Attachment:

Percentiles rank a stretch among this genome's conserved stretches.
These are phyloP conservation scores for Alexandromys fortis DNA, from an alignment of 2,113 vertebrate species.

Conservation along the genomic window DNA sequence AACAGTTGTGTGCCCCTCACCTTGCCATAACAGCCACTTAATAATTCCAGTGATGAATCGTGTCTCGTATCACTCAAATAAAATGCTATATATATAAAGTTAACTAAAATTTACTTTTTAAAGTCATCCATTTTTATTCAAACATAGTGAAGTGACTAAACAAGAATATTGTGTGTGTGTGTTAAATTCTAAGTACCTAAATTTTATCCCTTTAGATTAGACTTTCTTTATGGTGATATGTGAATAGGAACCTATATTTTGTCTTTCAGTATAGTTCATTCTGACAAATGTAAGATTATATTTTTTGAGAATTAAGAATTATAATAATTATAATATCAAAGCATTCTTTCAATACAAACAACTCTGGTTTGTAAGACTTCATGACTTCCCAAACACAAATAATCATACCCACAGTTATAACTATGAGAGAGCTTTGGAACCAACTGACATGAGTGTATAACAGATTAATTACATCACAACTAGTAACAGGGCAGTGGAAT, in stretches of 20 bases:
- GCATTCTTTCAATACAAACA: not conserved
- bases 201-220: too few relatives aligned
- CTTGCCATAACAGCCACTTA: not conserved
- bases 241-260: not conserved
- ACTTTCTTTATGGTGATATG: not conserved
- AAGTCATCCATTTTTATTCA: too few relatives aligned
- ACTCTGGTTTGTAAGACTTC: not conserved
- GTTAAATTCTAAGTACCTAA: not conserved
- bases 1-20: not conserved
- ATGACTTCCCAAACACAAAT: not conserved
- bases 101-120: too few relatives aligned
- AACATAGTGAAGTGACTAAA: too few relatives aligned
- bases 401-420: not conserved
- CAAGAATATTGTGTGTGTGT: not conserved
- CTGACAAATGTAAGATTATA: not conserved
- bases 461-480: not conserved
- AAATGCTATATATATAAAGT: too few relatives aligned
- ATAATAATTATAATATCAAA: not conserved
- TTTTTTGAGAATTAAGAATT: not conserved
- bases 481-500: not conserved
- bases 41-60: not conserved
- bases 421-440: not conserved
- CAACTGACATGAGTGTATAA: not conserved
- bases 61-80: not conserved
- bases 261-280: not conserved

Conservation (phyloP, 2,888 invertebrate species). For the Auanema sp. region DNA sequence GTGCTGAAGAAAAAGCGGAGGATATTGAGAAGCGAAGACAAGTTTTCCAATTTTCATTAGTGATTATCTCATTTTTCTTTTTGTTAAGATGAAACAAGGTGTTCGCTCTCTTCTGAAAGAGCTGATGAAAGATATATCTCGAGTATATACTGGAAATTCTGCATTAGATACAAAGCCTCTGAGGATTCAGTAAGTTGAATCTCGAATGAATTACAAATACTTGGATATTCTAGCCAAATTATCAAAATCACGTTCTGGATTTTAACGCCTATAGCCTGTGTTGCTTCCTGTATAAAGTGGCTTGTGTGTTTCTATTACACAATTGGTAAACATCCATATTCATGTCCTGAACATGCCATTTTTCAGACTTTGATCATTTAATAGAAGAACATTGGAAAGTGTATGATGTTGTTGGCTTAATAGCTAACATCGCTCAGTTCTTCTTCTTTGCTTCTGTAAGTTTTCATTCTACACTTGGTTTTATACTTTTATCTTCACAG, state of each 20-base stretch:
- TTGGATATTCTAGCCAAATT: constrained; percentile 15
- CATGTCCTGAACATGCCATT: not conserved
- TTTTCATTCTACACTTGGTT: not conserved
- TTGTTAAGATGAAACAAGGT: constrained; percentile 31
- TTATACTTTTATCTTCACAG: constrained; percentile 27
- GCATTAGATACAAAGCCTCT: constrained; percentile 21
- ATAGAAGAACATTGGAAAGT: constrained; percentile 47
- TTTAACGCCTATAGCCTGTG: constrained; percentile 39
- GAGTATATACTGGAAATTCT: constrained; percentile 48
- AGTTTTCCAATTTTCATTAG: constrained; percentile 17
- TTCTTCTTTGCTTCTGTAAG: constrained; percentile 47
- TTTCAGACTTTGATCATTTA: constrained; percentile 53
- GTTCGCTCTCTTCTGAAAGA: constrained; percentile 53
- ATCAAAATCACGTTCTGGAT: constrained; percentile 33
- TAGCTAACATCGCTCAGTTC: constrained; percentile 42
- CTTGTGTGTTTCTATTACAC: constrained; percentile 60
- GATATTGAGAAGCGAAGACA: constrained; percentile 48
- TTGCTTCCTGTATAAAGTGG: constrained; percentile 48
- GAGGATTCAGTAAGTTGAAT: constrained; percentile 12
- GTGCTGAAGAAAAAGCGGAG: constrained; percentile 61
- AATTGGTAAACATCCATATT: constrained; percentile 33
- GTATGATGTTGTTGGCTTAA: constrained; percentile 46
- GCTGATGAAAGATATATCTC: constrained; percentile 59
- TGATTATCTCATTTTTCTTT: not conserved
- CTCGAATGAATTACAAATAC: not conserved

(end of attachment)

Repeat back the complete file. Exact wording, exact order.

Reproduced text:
Percentiles rank a stretch among this genome's conserved stretches.
These are phyloP conservation scores for Alexandromys fortis DNA, from an alignment of 2,113 vertebrate species.

Conservation along the genomic window DNA sequence AACAGTTGTGTGCCCCTCACCTTGCCATAACAGCCACTTAATAATTCCAGTGATGAATCGTGTCTCGTATCACTCAAATAAAATGCTATATATATAAAGTTAACTAAAATTTACTTTTTAAAGTCATCCATTTTTATTCAAACATAGTGAAGTGACTAAACAAGAATATTGTGTGTGTGTGTTAAATTCTAAGTACCTAAATTTTATCCCTTTAGATTAGACTTTCTTTATGGTGATATGTGAATAGGAACCTATATTTTGTCTTTCAGTATAGTTCATTCTGACAAATGTAAGATTATATTTTTTGAGAATTAAGAATTATAATAATTATAATATCAAAGCATTCTTTCAATACAAACAACTCTGGTTTGTAAGACTTCATGACTTCCCAAACACAAATAATCATACCCACAGTTATAACTATGAGAGAGCTTTGGAACCAACTGACATGAGTGTATAACAGATTAATTACATCACAACTAGTAACAGGGCAGTGGAAT, in stretches of 20 bases:
- GCATTCTTTCAATACAAACA: not conserved
- bases 201-220: too few relatives aligned
- CTTGCCATAACAGCCACTTA: not conserved
- bases 241-260: not conserved
- ACTTTCTTTATGGTGATATG: not conserved
- AAGTCATCCATTTTTATTCA: too few relatives aligned
- ACTCTGGTTTGTAAGACTTC: not conserved
- GTTAAATTCTAAGTACCTAA: not conserved
- bases 1-20: not conserved
- ATGACTTCCCAAACACAAAT: not conserved
- bases 101-120: too few relatives aligned
- AACATAGTGAAGTGACTAAA: too few relatives aligned
- bases 401-420: not conserved
- CAAGAATATTGTGTGTGTGT: not conserved
- CTGACAAATGTAAGATTATA: not conserved
- bases 461-480: not conserved
- AAATGCTATATATATAAAGT: too few relatives aligned
- ATAATAATTATAATATCAAA: not conserved
- TTTTTTGAGAATTAAGAATT: not conserved
- bases 481-500: not conserved
- bases 41-60: not conserved
- bases 421-440: not conserved
- CAACTGACATGAGTGTATAA: not conserved
- bases 61-80: not conserved
- bases 261-280: not conserved

Conservation (phyloP, 2,888 invertebrate species). For the Auanema sp. region DNA sequence GTGCTGAAGAAAAAGCGGAGGATATTGAGAAGCGAAGACAAGTTTTCCAATTTTCATTAGTGATTATCTCATTTTTCTTTTTGTTAAGATGAAACAAGGTGTTCGCTCTCTTCTGAAAGAGCTGATGAAAGATATATCTCGAGTATATACTGGAAATTCTGCATTAGATACAAAGCCTCTGAGGATTCAGTAAGTTGAATCTCGAATGAATTACAAATACTTGGATATTCTAGCCAAATTATCAAAATCACGTTCTGGATTTTAACGCCTATAGCCTGTGTTGCTTCCTGTATAAAGTGGCTTGTGTGTTTCTATTACACAATTGGTAAACATCCATATTCATGTCCTGAACATGCCATTTTTCAGACTTTGATCATTTAATAGAAGAACATTGGAAAGTGTATGATGTTGTTGGCTTAATAGCTAACATCGCTCAGTTCTTCTTCTTTGCTTCTGTAAGTTTTCATTCTACACTTGGTTTTATACTTTTATCTTCACAG, state of each 20-base stretch:
- TTGGATATTCTAGCCAAATT: constrained; percentile 15
- CATGTCCTGAACATGCCATT: not conserved
- TTTTCATTCTACACTTGGTT: not conserved
- TTGTTAAGATGAAACAAGGT: constrained; percentile 31
- TTATACTTTTATCTTCACAG: constrained; percentile 27
- GCATTAGATACAAAGCCTCT: constrained; percentile 21
- ATAGAAGAACATTGGAAAGT: constrained; percentile 47
- TTTAACGCCTATAGCCTGTG: constrained; percentile 39
- GAGTATATACTGGAAATTCT: constrained; percentile 48
- AGTTTTCCAATTTTCATTAG: constrained; percentile 17
- TTCTTCTTTGCTTCTGTAAG: constrained; percentile 47
- TTTCAGACTTTGATCATTTA: constrained; percentile 53
- GTTCGCTCTCTTCTGAAAGA: constrained; percentile 53
- ATCAAAATCACGTTCTGGAT: constrained; percentile 33
- TAGCTAACATCGCTCAGTTC: constrained; percentile 42
- CTTGTGTGTTTCTATTACAC: constrained; percentile 60
- GATATTGAGAAGCGAAGACA: constrained; percentile 48
- TTGCTTCCTGTATAAAGTGG: constrained; percentile 48
- GAGGATTCAGTAAGTTGAAT: constrained; percentile 12
- GTGCTGAAGAAAAAGCGGAG: constrained; percentile 61
- AATTGGTAAACATCCATATT: constrained; percentile 33
- GTATGATGTTGTTGGCTTAA: constrained; percentile 46
- GCTGATGAAAGATATATCTC: constrained; percentile 59
- TGATTATCTCATTTTTCTTT: not conserved
- CTCGAATGAATTACAAATAC: not conserved